All of the performances are excellent, with nobody over-acting or stealing scenes. The performance of the lead is especially moving. The costumes and sets are appropriately lush, and the cinematography unobtrusively draws you into the story. One very minor historical detail (since otherwise I'd have nothing to criticize): Belle's suitor, Ashford, tells her that his father has purchased a captain's commission in the navy for him. British navy commissions (unlike army commissions) were not sold. A British army officer could depend on soldiers being drilled in highly standardized procedures enforced by the noncoms. A British naval officer had to be competent in all the complex details of handling a sailing ship. So the only way to become one was to serve as a midshipman for years, then pass the very rigorous oral examination for lieutenant given by a panel of veteran naval captains.
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41 of 42 people found the following review helpful By Rosa Enflorecida on December 25, 2014
Format: Amazon Instant Video Verified Purchase
Biracial racism. When I speak Spanish people are surprised. My Latino friends tell me I look "white". Yet I have even been the butt of racist comments from the white family into which I married. With time I found they really were an ignorant bunch. Knowledge is power and this movie offers an opportunity to learn about racism at a pivotal point in history through the eyes of a mulatto girl.

The central problem is a law allowing merchant ships to dispose of cargo if it is necessary for the crew's survival. The lost cargo is then expected to be covered by insurance. What if the "cargo" is human? What if the judge trying such a case for fraud has a daughter who could have been this very same cargo but for her social position?

"Mulatto" was a word spoken in whispers when I was little. It means a child born of black and white parents. As a mulatto child, Belle lives a high life because of her family and personal fortune yet she is restricted in society. Her family is put in the precarious position of wanting her to live life realistically while not wanting her demeaned in any way. They provide a protected environment until she begins to question their values and seeks information for herself regarding the treatment of African slaves. A perfect time to quote, "But for the grace of God go I".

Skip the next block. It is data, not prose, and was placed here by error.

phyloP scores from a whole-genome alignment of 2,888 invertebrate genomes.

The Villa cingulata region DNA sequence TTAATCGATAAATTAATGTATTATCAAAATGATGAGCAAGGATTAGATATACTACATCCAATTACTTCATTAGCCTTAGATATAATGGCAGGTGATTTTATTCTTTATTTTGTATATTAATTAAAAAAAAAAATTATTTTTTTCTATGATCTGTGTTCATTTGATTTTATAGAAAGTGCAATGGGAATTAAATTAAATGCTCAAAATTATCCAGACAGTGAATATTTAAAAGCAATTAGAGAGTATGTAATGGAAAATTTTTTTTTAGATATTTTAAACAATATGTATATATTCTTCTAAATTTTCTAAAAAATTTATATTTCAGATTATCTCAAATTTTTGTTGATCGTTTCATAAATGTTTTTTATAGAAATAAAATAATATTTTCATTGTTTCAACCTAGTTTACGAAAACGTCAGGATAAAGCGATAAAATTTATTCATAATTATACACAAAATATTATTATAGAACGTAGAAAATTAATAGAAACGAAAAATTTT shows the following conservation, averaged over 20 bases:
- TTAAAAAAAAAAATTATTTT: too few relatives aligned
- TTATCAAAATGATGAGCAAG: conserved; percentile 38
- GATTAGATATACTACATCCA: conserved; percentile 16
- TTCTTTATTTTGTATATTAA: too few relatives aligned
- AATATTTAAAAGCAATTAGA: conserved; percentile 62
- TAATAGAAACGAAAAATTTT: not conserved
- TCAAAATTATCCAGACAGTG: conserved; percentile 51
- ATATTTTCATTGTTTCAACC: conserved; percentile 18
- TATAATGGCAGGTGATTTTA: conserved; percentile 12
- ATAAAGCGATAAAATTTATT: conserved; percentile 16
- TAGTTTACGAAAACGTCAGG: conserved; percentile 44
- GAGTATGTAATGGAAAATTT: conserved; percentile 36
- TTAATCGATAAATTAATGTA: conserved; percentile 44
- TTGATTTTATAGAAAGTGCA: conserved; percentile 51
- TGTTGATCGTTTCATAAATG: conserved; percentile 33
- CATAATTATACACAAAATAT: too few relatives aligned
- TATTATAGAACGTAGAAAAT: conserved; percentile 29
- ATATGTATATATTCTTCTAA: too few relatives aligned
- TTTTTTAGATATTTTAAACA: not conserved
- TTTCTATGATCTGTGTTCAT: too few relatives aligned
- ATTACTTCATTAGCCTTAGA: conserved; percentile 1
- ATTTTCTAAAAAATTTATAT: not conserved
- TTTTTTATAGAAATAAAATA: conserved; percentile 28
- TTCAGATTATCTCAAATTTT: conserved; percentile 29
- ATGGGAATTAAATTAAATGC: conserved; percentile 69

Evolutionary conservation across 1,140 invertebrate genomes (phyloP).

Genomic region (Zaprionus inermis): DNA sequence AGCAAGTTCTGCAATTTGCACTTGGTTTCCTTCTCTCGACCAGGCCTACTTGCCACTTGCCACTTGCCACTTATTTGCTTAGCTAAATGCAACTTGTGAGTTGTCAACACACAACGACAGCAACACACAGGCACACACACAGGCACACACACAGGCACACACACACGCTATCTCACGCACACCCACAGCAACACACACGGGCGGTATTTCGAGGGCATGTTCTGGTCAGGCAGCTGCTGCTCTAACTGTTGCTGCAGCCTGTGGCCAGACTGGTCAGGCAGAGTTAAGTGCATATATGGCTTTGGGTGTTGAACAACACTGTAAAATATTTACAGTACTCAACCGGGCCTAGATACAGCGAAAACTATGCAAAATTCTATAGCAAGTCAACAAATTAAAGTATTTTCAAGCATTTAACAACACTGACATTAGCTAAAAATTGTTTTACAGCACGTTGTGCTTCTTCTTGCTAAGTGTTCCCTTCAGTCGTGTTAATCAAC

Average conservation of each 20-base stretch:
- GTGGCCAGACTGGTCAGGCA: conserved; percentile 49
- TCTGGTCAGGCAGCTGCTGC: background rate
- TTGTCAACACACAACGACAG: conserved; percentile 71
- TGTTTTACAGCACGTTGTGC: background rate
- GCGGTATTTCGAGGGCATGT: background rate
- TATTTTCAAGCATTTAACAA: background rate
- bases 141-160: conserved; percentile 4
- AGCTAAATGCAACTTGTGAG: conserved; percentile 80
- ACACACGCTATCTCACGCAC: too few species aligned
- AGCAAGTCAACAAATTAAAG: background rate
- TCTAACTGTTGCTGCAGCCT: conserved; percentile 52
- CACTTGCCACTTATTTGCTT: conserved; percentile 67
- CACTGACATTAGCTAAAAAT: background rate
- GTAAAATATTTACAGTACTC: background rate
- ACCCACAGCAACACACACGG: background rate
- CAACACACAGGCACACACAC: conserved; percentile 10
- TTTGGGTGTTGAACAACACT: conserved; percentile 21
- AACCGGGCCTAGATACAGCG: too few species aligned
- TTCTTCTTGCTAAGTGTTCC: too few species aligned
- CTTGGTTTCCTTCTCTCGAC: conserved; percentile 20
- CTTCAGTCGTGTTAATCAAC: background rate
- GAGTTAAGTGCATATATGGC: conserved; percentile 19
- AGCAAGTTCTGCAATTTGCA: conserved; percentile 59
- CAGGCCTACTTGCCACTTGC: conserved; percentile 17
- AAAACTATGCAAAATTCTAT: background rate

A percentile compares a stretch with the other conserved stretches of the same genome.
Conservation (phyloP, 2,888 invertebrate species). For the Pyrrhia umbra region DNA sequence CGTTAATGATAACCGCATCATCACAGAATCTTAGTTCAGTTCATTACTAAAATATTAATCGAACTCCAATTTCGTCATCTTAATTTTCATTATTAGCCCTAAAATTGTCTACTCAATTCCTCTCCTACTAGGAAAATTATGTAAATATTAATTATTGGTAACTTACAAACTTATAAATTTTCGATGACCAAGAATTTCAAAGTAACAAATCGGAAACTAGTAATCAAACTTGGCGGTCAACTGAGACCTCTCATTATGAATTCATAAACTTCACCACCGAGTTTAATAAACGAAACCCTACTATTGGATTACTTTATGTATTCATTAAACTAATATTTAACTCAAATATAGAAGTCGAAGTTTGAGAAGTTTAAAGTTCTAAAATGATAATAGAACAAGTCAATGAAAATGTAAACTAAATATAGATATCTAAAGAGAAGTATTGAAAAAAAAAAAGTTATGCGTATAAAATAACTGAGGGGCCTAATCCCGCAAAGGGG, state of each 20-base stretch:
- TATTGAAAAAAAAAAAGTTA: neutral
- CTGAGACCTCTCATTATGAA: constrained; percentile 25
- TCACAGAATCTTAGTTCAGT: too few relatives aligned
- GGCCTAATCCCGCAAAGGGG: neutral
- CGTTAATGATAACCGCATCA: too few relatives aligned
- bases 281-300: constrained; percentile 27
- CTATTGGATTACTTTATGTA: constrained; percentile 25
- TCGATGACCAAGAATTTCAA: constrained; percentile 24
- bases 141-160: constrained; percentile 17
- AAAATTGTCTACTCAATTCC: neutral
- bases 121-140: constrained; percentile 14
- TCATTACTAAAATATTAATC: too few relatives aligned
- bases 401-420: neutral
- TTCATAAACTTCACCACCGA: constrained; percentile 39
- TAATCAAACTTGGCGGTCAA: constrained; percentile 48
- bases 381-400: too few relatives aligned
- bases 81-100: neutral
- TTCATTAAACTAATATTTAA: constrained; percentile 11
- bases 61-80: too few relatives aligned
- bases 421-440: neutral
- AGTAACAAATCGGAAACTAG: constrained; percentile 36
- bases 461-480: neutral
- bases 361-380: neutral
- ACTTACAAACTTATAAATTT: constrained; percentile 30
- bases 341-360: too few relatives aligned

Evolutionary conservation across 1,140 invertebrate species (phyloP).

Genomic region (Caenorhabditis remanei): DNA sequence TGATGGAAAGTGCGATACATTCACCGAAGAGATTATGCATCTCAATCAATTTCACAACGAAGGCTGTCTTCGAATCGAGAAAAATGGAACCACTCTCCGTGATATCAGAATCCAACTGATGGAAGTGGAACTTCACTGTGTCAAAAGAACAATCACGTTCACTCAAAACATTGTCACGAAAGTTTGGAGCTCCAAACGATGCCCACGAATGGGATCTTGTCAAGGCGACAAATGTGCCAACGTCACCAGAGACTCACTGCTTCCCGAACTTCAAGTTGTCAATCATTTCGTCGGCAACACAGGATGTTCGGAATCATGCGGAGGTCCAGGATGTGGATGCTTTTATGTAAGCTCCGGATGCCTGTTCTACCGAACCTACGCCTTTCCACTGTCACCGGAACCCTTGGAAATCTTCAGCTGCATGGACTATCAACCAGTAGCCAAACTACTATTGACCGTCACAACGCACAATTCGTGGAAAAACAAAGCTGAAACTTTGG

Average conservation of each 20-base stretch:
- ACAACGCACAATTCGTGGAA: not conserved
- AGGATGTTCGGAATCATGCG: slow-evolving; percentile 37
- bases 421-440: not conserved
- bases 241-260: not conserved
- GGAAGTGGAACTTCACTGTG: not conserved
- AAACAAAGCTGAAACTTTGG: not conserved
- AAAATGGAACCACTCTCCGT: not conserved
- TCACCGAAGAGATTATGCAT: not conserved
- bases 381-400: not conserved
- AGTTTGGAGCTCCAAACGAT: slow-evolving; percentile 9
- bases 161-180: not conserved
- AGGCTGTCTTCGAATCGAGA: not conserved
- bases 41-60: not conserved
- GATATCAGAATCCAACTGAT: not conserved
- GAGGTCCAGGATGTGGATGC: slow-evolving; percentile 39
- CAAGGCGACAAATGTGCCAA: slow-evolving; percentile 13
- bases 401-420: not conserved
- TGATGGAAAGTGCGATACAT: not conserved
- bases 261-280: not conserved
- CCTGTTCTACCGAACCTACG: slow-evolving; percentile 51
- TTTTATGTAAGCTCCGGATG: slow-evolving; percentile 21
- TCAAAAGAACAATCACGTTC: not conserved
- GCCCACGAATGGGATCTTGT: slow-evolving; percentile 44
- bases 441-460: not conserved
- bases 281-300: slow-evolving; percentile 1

Love has no color. These historical figures proved this long ago when they commissioned a painting of a portrait with Belle and her cousin with whom she grew up. It is still displayed in one of Belle's family's castles. It was the inspiration for this movie. Now it has become my inspiration.
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Format: Amazon Instant Video
Directed by Amma Asante (A Way of Life) from a screenplay by Misan Sagay, Belle is a beautifully rendered historical romance, reminiscent of many Jane Austen romances of the period. The performances are first class, the cinematography and costumes are lush and detailed, the flow of the story well-paced and balanced between its romantic and historical elements, and the music adds wonderfully to the feel of the film. But that said, this is a film that should be considered more of an imaginative - and highly embellished - story than an accurate recounting of actual historical events.

The film begins with a young British naval officer, Captain Sir John Lindsay (Matthew Goode), in Jamaica, apparently meeting a very young girl for the first time: his mixed-race daughter by an African woman with whom he'd had an affair. In short order he tells the girl that he's taking her to "the life you were born to have", which we quickly learn means taking her to England to be raised by his uncle and aunt, Lord and Lady Mansfield (Tom Wilkinson and Emily Watson), high-ranking members of the British aristocracy who have no children of their own but who are already raising another grand-niece of similar age named Elizabeth. The Mansfield's take the girl - whose full name is Dido Elizabeth Belle - into their home, opting to call her Dido since they already have an Elizabeth, raising the two cousins almost as if they were sisters. Almost, but not quite, as becomes apparent in the film that having a mixed-race member of the family presented certain social difficulties in Georgian English aristocratic society.